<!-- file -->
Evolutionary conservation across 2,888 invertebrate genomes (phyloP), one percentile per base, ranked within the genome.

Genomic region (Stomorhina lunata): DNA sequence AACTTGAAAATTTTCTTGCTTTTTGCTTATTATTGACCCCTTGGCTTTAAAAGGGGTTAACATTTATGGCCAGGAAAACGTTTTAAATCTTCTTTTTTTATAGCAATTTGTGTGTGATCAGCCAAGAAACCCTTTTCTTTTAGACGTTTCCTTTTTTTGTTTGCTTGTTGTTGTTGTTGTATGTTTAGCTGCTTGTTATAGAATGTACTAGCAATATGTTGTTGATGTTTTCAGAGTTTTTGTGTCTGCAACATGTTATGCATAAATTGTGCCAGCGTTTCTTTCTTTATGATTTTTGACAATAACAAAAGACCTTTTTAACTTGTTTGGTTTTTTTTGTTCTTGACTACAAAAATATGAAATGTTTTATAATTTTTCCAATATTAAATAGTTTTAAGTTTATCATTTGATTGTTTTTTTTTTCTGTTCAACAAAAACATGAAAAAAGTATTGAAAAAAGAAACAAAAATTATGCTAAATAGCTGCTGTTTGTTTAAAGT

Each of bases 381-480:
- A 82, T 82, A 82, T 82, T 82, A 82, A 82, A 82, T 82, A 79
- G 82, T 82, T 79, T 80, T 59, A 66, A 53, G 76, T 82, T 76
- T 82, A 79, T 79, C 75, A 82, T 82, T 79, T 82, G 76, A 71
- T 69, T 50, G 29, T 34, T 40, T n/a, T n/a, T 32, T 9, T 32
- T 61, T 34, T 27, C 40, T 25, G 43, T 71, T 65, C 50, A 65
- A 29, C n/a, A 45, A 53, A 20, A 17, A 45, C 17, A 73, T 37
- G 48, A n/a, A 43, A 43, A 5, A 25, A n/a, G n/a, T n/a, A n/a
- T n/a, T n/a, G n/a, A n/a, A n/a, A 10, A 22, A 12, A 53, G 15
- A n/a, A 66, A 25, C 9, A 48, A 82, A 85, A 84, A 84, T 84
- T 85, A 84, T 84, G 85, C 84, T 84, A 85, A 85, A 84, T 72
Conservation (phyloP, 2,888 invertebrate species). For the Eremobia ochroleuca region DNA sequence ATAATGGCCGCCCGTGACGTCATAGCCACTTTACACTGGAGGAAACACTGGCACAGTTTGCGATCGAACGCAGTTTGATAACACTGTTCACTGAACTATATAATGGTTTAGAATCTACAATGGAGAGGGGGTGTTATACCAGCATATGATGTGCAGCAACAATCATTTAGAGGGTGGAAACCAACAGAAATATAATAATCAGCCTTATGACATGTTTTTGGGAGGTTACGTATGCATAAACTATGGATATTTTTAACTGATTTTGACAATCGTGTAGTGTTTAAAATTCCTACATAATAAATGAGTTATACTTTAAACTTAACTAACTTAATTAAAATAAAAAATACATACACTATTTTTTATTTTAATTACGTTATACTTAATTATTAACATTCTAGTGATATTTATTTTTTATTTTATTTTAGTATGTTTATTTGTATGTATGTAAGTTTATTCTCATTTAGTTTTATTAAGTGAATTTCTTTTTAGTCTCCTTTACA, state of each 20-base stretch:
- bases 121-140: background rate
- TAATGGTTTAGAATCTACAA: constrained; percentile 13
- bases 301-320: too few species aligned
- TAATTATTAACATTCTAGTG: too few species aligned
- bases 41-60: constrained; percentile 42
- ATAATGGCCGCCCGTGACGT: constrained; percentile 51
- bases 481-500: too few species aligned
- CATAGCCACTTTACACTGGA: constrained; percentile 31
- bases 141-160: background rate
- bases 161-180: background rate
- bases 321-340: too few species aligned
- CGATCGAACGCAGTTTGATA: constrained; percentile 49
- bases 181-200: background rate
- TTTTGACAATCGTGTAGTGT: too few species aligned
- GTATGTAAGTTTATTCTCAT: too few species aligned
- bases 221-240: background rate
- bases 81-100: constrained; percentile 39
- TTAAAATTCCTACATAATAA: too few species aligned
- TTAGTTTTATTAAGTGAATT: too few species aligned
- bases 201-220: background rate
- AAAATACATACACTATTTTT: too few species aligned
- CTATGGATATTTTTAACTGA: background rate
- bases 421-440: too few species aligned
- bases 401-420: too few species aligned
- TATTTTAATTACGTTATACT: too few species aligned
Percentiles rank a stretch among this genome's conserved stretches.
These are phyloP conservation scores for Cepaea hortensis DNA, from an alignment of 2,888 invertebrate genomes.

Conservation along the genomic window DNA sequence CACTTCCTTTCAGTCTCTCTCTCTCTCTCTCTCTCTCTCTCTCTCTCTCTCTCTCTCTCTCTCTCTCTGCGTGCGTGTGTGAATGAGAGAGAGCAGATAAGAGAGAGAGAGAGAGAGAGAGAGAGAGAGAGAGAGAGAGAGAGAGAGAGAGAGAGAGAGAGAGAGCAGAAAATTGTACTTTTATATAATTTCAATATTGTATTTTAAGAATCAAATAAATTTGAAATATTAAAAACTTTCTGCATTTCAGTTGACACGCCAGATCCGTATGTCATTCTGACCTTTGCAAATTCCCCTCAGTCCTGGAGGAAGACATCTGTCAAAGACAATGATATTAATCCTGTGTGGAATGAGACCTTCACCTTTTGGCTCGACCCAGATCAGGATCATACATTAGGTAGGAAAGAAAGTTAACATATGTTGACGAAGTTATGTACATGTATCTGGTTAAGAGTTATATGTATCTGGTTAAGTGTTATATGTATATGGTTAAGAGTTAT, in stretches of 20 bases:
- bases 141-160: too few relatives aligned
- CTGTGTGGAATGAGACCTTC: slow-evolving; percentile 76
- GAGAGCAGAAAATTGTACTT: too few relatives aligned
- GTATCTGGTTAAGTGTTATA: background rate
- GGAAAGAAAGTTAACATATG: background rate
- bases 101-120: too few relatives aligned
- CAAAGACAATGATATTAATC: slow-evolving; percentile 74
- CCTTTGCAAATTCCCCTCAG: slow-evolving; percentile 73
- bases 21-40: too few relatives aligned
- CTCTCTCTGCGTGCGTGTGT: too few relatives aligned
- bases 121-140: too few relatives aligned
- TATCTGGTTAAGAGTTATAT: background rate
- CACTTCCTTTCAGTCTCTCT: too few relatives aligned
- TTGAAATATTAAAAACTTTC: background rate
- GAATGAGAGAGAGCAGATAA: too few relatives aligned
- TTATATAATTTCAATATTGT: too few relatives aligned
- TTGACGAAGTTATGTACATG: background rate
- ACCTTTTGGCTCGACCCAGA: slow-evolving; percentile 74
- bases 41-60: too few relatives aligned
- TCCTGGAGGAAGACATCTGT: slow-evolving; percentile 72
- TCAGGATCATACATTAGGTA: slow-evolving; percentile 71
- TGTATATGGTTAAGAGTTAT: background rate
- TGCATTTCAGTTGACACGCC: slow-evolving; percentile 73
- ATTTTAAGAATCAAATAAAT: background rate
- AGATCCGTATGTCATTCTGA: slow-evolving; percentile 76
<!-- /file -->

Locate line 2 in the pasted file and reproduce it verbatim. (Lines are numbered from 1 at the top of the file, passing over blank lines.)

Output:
Genomic region (Stomorhina lunata): DNA sequence AACTTGAAAATTTTCTTGCTTTTTGCTTATTATTGACCCCTTGGCTTTAAAAGGGGTTAACATTTATGGCCAGGAAAACGTTTTAAATCTTCTTTTTTTATAGCAATTTGTGTGTGATCAGCCAAGAAACCCTTTTCTTTTAGACGTTTCCTTTTTTTGTTTGCTTGTTGTTGTTGTTGTATGTTTAGCTGCTTGTTATAGAATGTACTAGCAATATGTTGTTGATGTTTTCAGAGTTTTTGTGTCTGCAACATGTTATGCATAAATTGTGCCAGCGTTTCTTTCTTTATGATTTTTGACAATAACAAAAGACCTTTTTAACTTGTTTGGTTTTTTTTGTTCTTGACTACAAAAATATGAAATGTTTTATAATTTTTCCAATATTAAATAGTTTTAAGTTTATCATTTGATTGTTTTTTTTTTCTGTTCAACAAAAACATGAAAAAAGTATTGAAAAAAGAAACAAAAATTATGCTAAATAGCTGCTGTTTGTTTAAAGT